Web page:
Is your home poison-proofed for children?

March 22, 2018

Did you know poisoning is the leading cause of injury-related death in the United States? Every day, over 300 children and adolescents visit emergency centers for poisoning treatment, and many of these cases are completely preventable. Since more than 90 percent of poisonings occur at home, it’s critical to make sure your home is safe.

“Is my home appropriately poison proofed for children?” This is always an important question to ponder, whether you have children or not. I could list dozens of poisons that we, as adults, safely interact with on a daily basis, but many of the most formidable poisons with potential to harm children are right at our fingertips – and theirs. 

Common, everyday items in your living space, especially medications and household cleaning products, are poisonous to adults and children alike. Medication dosing mistakes and unsupervised ingestion are common methods of child poisoning. Active, curious children will often investigate—and sometimes try to eat or drink—anything they can get into. Some tips to consider while poison proofing your home include:


  • Keep medications, vitamins and supplements in the containers they came in with tight, childproof caps. Keep these locked up where children cannot see or reach them, particularly medicines that taste, smell, or look like candy or drinks. Do this at home and when traveling.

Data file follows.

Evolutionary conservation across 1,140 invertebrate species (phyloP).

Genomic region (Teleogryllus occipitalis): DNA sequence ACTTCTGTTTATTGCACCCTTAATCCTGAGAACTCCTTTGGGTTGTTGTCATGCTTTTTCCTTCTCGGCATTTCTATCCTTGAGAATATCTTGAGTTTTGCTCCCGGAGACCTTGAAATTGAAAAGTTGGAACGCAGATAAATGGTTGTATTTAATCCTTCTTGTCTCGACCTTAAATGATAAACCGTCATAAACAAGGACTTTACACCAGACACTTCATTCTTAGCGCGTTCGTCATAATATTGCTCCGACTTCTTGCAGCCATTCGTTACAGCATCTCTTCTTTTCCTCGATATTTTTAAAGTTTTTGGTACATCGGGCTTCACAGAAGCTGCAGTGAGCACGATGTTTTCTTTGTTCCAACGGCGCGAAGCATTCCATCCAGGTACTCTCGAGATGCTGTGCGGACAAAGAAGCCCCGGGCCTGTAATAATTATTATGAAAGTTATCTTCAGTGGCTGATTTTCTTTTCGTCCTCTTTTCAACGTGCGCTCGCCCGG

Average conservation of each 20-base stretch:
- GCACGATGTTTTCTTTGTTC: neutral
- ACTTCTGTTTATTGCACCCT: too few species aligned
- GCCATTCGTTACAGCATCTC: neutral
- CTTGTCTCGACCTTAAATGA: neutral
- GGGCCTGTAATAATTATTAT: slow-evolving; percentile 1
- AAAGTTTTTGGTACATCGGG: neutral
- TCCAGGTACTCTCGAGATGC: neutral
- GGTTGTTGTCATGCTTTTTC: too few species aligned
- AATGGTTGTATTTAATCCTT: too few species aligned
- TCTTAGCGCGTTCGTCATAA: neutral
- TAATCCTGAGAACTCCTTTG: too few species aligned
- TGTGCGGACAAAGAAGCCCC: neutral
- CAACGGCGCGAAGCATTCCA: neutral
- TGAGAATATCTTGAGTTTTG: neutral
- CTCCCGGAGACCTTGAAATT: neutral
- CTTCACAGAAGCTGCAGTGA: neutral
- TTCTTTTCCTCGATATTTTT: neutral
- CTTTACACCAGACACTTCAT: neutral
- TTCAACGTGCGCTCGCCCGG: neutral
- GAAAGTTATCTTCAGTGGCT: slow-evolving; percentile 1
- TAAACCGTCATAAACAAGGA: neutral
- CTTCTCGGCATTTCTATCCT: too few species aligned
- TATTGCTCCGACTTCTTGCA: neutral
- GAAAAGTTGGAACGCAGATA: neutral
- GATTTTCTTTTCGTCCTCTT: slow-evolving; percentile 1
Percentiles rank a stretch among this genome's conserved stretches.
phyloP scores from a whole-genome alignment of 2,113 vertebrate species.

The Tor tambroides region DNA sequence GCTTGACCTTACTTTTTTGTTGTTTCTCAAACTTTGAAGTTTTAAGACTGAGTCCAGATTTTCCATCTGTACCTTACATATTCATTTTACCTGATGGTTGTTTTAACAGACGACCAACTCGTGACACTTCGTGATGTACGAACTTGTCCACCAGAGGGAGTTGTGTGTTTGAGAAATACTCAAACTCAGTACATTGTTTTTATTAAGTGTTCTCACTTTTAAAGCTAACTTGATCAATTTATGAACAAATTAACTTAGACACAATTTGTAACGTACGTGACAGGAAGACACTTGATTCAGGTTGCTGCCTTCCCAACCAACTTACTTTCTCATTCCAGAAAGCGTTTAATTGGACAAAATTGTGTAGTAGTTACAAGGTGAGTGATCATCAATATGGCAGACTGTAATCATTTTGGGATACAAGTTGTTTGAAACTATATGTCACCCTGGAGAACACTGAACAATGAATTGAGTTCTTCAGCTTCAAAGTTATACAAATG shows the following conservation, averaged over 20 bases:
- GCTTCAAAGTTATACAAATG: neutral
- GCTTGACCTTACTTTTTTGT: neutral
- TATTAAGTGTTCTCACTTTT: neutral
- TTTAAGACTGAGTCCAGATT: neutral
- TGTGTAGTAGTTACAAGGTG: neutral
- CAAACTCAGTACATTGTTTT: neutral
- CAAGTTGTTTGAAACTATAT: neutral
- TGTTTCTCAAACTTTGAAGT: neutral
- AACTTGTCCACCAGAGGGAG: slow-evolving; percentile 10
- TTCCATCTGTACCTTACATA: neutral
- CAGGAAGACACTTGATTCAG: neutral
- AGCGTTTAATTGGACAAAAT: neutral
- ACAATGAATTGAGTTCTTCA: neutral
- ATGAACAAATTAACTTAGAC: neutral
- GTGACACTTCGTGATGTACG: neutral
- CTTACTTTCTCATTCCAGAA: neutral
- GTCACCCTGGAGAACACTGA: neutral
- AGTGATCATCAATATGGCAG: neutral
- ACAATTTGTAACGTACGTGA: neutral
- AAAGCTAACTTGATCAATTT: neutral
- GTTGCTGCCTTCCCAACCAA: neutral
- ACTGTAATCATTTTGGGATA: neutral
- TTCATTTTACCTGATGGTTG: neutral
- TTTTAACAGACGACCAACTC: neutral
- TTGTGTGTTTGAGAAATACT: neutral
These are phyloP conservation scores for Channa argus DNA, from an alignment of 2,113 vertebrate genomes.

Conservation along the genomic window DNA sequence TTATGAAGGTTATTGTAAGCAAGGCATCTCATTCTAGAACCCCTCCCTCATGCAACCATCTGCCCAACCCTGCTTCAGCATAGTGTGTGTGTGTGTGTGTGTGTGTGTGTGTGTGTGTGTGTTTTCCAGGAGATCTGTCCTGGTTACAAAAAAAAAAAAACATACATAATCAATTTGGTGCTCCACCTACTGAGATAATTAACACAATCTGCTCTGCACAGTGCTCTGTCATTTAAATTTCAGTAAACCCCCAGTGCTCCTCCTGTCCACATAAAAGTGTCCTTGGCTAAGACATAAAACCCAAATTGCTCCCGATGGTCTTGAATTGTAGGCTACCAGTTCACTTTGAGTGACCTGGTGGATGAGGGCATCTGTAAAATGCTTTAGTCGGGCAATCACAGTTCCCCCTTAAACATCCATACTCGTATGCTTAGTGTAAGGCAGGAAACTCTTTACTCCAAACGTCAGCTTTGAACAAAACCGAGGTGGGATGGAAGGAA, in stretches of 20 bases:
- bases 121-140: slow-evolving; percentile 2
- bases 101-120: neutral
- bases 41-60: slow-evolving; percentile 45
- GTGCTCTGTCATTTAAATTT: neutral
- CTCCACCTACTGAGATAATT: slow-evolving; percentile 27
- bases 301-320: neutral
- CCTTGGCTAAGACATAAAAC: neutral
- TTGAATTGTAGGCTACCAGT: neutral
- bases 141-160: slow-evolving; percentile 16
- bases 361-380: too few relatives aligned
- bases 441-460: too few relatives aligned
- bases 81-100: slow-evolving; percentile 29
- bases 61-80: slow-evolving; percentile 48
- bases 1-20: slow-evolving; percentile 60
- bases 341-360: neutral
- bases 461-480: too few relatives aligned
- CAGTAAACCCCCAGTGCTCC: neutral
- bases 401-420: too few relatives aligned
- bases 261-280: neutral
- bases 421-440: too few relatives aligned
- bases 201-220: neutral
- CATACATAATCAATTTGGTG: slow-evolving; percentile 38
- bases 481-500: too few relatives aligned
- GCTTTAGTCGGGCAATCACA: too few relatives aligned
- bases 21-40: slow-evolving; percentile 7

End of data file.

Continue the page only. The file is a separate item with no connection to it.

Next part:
• Talk with your child’s pediatrician about all medicines being taken, and be extra careful while administering any prescription drugs to your child. Be sure you are not using two or more products that contain the same active ingredients. It’s common to overdose on acetaminophen.

Household cleaning products:

  • Keep products in the containers they came in. Do not use food containers, like cups or bottles, to store household cleaners and other chemicals or products. These should be stored away from food.
  • Read and follow the directions for use of products and their disposal. Do this before using the products, follow the advice carefully and never mix chemicals, household cleaners or detergents – this could create a poisonous gas.
  • Turn on fans and open windows when using chemicals or household cleaners, and never let children sniff containers to see what is inside.

There are many other objects to consider while poison proofing your home for children, including tobacco and e-cigarette products, alcohol, pesticides, insect repellant, oils, lubricants and personal care products such as deodorant, soap, nail polish, perfume, etc.

When accidents happen with chemicals, medicine or household items, call Poison Help at 1-800-222-1222 to get advice from a local poison expert immediately. If someone is unconscious or has trouble breathing, call 9-1-1.

National Poison Prevention Week raises awareness of poison prevention nationwide during the third full week of March every year. The week is an opportunity to highlight the dangers of poisonings for people of all ages and promote community involvement in poisoning prevention. If you're interested in learning more about Texas Children's Center for Childhood Injury Prevention, click here

Post by:

Elizabeth Peña, health educator specialist